Monsanto won a small victory on Friday, when a federal judge ruled that rival Dupont had violated the terms of a contract in combining Monsanto technology with its own in producing genetically modified seeds.
But the ruling was only a partial victory for Monstanto because it left open the possibility that the St. Louis-based Monsanto may still be on the hook for antitrust violations.
“The Court does not express any opinion on the viability … that the license agreements … are unenforceable as a matter of patent law and on antitrust grounds,” wrote Judge E. Richard Webber of the Eastern District of Missouri, in his ruling. ”[Dupont] may be able to demonstrate that Monsanto may not recover for patent infringement or breach of contract.”
It is the latest development in a long-running war between the nation’s two largest seed manufacturers, who have sued each other in a patent and contract dispute. Dupont has also urged the Justice Department’s Antitrust Division to investigate Monsanto’s licensing practices which, Dupont alleges, shut out competitors and force farmers to pay higher prices for seeds.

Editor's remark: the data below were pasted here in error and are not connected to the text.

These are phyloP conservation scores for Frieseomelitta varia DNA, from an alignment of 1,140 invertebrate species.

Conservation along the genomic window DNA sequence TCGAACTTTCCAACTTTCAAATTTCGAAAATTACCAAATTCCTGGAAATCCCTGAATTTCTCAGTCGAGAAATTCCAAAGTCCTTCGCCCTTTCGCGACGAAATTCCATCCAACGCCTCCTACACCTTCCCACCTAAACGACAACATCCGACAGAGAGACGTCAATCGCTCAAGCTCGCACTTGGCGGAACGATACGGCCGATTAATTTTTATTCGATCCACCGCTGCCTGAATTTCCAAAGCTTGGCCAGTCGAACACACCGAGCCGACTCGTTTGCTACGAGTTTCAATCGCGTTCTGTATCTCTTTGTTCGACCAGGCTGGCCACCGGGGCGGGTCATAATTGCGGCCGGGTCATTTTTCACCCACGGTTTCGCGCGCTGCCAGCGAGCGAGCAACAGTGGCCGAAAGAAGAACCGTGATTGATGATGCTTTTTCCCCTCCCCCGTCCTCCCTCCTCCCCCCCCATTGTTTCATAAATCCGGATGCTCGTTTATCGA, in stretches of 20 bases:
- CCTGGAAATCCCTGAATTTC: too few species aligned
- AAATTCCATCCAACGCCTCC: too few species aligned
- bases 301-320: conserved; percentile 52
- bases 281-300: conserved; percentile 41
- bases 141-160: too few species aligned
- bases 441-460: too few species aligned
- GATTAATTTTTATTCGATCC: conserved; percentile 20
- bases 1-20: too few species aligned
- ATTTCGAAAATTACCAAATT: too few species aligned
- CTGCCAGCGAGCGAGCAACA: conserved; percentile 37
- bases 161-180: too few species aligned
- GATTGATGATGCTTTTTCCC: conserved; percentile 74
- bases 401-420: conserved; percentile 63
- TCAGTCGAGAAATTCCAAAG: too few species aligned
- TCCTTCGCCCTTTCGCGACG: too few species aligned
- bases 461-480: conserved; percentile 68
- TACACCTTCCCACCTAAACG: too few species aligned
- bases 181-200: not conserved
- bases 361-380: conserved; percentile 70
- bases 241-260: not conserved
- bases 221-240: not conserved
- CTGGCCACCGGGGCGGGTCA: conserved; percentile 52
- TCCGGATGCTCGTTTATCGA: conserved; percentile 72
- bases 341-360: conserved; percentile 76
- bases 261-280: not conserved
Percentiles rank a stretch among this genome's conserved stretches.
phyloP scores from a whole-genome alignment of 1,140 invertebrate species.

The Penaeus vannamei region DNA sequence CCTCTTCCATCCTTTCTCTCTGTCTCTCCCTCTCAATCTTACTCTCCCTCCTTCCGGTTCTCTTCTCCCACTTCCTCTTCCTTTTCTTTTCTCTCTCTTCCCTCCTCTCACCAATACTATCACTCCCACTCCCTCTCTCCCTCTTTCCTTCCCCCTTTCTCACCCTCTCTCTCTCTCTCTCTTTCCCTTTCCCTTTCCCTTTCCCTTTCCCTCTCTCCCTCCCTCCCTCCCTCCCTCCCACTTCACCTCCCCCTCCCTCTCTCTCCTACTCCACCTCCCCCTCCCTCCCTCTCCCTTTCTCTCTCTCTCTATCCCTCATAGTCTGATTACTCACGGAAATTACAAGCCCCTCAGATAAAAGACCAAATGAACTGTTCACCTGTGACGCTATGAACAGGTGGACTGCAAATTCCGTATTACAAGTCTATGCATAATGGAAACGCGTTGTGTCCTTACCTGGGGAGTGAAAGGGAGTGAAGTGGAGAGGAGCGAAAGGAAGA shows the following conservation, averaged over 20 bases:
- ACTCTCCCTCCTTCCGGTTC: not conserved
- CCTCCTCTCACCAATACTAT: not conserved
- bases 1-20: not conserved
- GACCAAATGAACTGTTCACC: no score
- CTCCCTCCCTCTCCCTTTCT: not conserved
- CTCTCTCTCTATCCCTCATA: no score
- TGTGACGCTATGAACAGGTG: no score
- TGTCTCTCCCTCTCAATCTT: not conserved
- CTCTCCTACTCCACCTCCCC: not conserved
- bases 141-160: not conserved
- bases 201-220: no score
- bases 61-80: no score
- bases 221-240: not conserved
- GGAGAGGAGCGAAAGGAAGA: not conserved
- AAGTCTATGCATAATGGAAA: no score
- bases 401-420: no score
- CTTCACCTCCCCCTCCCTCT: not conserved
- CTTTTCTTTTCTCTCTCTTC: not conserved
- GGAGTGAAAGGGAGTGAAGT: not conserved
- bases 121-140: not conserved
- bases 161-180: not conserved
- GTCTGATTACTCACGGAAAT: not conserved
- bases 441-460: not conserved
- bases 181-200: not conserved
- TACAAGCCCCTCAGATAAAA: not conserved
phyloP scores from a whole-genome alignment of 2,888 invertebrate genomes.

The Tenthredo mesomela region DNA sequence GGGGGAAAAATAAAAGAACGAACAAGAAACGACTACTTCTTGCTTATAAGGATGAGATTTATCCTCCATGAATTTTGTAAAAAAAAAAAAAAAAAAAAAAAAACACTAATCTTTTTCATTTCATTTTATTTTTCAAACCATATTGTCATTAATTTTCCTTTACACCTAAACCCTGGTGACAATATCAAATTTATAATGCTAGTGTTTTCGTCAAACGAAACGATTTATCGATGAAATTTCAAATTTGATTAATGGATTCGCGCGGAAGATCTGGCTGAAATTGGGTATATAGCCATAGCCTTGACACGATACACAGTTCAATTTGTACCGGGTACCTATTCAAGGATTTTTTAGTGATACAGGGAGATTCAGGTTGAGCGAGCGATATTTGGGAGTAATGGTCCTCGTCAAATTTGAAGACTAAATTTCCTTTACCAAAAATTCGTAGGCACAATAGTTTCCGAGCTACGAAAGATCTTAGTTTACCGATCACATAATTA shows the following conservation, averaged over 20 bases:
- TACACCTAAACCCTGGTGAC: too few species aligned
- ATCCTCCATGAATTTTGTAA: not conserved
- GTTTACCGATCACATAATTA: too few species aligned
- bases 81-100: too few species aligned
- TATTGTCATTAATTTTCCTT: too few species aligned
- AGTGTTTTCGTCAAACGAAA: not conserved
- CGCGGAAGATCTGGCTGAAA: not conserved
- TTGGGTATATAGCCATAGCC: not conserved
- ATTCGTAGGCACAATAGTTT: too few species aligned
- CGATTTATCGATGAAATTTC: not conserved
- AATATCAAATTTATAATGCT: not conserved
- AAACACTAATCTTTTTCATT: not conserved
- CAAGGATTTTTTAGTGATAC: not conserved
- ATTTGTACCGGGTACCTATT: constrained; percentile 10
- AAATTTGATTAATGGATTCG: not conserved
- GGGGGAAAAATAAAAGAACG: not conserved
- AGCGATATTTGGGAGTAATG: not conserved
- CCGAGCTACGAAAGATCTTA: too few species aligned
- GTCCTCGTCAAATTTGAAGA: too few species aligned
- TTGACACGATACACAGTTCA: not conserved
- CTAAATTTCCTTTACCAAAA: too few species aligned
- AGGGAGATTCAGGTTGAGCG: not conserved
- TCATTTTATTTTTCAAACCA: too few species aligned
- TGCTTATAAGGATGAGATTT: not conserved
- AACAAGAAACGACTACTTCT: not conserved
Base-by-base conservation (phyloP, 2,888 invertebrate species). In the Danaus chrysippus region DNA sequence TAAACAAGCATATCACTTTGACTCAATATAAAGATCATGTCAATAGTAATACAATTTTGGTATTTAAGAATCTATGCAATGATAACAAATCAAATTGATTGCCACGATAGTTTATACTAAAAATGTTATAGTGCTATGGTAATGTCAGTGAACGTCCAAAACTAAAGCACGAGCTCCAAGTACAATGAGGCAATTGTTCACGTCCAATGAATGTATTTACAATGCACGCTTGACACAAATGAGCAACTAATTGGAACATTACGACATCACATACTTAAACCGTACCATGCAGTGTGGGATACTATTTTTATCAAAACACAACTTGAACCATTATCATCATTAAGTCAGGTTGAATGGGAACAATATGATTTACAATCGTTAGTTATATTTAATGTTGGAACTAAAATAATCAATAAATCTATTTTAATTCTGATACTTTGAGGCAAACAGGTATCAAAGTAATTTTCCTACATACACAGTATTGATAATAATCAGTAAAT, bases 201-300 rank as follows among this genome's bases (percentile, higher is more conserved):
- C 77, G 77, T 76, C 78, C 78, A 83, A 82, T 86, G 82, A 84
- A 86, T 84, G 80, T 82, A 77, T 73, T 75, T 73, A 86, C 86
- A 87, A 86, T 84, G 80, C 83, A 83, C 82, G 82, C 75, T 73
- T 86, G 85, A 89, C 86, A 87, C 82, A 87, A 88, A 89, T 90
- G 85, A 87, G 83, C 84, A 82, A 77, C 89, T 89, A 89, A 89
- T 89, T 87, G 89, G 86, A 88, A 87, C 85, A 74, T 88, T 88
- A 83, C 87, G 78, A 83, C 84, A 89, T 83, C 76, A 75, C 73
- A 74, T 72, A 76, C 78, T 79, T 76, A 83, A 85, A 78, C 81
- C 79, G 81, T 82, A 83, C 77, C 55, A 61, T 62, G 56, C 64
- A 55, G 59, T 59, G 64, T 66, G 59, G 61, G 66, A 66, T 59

At issue is Monsanto’s Roundup Ready gene, a technology used in corn and soybean seeds that can resist weed killers and is used by the vast majority of farmers.
Monsanto licensed the seed technology to Dupont subsidiary Pioneer Hi-Bred International Inc. in 2002 in exchange for royalties. Four years later, Dupont introduced its own herbicide-resistant gene and combined it with the Roundup traits it had licensed. Monsanto sued and said the contract did not allow Dupont to combine the two technologies.
Dupont then accused Monsanto of abusing its patent monopoly and using anti-competitive licensing tactics.